From left: Director Michael (played by Ian Morton) and leading lady Elizabeth (played by Kerry Campbell) get a surprise as Samuel (played by Jerrold Paetkau) and Adam (played by Rob Atkinson) look on during the ECHO Players’ premier of Second Chances on Feb. 14. — Adam Kveton Photo

Review: Show about the show delights at Qualicum Beach premiere

A combination of hilarity and tender moments for Second Chances musical

Comedy with great timing, well-established characters and beautiful music are all staples of the ECHO Players’ latest production, but at its heart are tender moments.

The musical Second Chances, written by local playwright David Jewell with music by Jewell and Nico Rhodes, had its first chance on stage on Feb. 14.

The performance saw a nearly packed audience, despite difficult weather, Valentine’s Day and the show being a relatively unknown quantity. The turnout is perhaps a testament to the vigour of ECHO Players’ fans.

They were not disappointed.

Second Chances is a carefully curated smorgasbord of fun energy, comedy and at times ridiculous characters balanced with tender songs and moments touching on themes of homelessness where some of the actors get to stretch their more nuanced dramatic abilities and connect with the audience on a different emotional level.

Despite having a cast of 21, the characters are well fleshed out, from career criminal Barney (played by John Stuart) and his Russian muscle, Sergei (played by Brian Lecky), to absolute devil of a reporter/critic, Perkins (played by Heather Haseltine) (ouch, by the way), to director Michael (played by Ian Morton), Wanda and Boo the wardrobe ladies (played by Kathy Harper and Judy Hipkin) and many more.

With this play being brand new and featuring several reveals along the way, I won’t divulge much of the plot here. The broad strokes are that, in 1955, an Off Broadway musical called Ole Louisiana is struggling a few weeks out from its opening. But a chance encounter shakes things up.

As many have remarked, Second Chances is a show about a show, with actors getting to play actors and stage hands and patrons, and a whole cast of real-life characters, many of whom are just a little more silly than in real life. Some are extremely ridiculous. But the show hits its comedy beats well.

Brian Tull, playing Ole Louisiana’s male lead, Roger, delights in being a talented pain-in-the-butt, while Haseltine at times won laughs and applause just by judiciously applying a devilish smirk.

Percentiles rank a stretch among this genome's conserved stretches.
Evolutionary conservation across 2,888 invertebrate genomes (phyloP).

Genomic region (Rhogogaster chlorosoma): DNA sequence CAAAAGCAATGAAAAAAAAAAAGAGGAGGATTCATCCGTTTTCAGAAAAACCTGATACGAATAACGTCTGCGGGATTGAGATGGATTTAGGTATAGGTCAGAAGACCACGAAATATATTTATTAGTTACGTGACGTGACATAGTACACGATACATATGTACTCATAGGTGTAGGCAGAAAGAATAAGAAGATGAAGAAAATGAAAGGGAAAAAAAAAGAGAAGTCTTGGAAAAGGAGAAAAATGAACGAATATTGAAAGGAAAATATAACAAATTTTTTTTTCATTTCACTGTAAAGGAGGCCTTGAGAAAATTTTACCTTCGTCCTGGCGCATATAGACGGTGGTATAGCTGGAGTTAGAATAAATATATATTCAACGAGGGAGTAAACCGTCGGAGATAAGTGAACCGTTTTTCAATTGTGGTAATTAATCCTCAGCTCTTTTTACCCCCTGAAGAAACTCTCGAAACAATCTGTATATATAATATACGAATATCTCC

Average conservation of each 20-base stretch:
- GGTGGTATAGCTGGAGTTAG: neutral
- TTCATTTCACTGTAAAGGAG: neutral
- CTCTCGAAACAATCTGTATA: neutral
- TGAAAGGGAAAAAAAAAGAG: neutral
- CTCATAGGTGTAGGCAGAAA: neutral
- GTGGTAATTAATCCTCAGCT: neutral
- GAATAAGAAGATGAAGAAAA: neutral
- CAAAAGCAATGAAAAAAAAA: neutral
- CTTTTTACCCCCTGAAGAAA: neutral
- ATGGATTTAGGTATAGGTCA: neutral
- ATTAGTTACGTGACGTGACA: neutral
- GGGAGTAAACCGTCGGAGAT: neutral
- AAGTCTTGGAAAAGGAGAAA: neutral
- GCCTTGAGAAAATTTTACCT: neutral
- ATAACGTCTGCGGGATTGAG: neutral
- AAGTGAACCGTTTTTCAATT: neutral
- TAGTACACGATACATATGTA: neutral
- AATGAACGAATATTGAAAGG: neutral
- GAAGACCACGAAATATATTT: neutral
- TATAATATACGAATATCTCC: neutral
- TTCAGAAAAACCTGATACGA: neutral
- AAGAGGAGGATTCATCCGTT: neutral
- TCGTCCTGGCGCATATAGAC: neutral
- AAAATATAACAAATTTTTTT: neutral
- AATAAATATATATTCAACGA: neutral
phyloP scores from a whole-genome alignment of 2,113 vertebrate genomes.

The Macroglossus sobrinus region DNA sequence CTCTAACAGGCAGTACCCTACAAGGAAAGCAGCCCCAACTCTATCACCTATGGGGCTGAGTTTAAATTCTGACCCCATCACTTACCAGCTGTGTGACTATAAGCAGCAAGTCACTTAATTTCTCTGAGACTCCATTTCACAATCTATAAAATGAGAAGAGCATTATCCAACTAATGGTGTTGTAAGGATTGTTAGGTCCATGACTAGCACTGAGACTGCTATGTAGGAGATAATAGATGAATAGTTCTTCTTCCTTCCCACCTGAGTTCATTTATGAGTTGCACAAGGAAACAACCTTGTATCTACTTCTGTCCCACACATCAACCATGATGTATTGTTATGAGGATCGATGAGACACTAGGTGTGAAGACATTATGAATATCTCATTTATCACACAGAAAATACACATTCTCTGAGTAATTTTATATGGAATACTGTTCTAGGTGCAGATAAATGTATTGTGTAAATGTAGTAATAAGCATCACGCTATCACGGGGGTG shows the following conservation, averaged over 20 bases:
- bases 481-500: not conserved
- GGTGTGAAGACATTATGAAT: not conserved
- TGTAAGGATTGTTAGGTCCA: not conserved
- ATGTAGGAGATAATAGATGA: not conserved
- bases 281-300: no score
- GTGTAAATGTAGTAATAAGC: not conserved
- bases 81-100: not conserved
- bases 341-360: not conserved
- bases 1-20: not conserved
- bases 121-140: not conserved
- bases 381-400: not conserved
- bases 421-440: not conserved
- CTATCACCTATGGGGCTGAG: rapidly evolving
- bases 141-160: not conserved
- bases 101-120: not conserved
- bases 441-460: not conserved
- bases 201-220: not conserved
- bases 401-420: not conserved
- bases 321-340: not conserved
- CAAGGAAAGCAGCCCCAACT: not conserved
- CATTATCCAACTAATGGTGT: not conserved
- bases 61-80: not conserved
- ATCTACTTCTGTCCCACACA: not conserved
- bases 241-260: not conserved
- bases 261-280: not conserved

Harper, as usual, can get laughs from the audience from a single line or a look, while Isaiah McAleese, playing Eddy, applies his physicality to great comedic effect.

Though much of the show brings smiles and laughter, Kerry Campbell who plays Ole Louisiana’s aging female star, Elizabeth, and Rob Atkinson, playing Adam, carry much of the emotional weight of the story.

Campbell’s performance is spot-on, playing an at-times barbed leading lady who’s depth of caring for her future and the people around her comes out in beautiful songs like Strange, isn’t it? and Spark.

Elizabeth’s relationship with up-and-coming star Alice (played to great effect by Miranda Atkinson) has a lovely trajectory, with both ladies showing their singing chops.

Rob’s acting performance of Adam is strong, playing a character with so much growing to do throughout the play.

It’s a difficult role, however, and literally demands a superb voice. Though the singing perhaps doesn’t reach the angelic heights demanded, Rob renders Adam’s emotional journey with care and ability.

Other performances to note are, of course, Morton’s work as Ole Louisiana’s director. Morton is wonderful, presenting both an exaggerated and nuanced portrayal.

Paul Churchill in the role of behind-the-scenes manager Paddy is also lovely, with Churchill and Morton playing off each other well.

Another standout is Steve Hill who plays Marlow, a wealthy potential benefactor. If you see the show, you’ll know why.

In a show with this many well-conceived characters, there are too many good and great performances to mention. That’s not to mention many great songs, helped along by a live three-member band.

Though some singing performances could and should be tightened up, the show succeeds in being both funny and touching, and clearly displays the quality of this brand new musical.

Hopefully the ECHO Players’ production of Second Chances is but the first opportunity the musical gets on stage.

Based on this premiere, the musical deserves a second, a third, a fourth, and many more chances, with many more theatre groups.

At the end of the premiere, David Jewell and director Jennifer Kelly were brought on stage to be celebrated for their work. Jewell took a moment to note the theme of homelessness in the play, and asked the audience to give a thought to those with no roof over their head and to consider supporting Manna Homeless Society. There’s a donation box at the Village Theatre box office.

Performances of Second Chances continue at the Village Theatre in Qualicum Beach until March 3.

For more information and for tickets, go to www.echoplayers.ca/sc.php or call 250-752-3522.

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